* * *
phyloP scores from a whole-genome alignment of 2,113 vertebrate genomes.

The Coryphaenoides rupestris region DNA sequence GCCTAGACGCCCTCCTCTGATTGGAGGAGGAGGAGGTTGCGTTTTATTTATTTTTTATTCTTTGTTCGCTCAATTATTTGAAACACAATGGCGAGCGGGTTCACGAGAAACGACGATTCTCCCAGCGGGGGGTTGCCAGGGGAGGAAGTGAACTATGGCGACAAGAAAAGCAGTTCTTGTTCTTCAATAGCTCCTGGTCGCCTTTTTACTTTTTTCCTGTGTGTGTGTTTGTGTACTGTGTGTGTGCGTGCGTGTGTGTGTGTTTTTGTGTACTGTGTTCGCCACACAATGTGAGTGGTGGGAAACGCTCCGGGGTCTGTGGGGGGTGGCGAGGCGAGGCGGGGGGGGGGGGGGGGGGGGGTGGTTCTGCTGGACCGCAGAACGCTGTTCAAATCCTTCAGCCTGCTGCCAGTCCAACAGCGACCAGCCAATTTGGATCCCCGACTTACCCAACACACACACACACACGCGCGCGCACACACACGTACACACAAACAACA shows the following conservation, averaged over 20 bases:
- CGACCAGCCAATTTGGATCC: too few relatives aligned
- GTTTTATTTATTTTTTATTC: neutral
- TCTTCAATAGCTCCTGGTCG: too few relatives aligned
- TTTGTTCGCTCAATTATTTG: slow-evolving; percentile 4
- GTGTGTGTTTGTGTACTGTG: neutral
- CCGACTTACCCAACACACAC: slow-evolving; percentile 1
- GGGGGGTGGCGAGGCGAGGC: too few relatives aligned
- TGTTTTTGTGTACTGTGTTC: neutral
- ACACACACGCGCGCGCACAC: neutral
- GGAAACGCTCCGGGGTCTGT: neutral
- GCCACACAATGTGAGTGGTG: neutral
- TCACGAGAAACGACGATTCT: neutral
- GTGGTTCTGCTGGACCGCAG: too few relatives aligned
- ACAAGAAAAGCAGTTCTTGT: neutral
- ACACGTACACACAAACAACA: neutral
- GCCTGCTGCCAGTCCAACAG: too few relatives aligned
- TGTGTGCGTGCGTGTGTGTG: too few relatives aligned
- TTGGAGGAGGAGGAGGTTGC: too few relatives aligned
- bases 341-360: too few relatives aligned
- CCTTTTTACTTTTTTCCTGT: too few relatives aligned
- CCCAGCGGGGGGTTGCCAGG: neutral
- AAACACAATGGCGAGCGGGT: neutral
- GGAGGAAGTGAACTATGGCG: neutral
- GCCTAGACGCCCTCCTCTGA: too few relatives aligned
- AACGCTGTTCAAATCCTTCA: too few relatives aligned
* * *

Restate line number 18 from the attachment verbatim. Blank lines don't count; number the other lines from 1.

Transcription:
- GCCTGCTGCCAGTCCAACAG: too few relatives aligned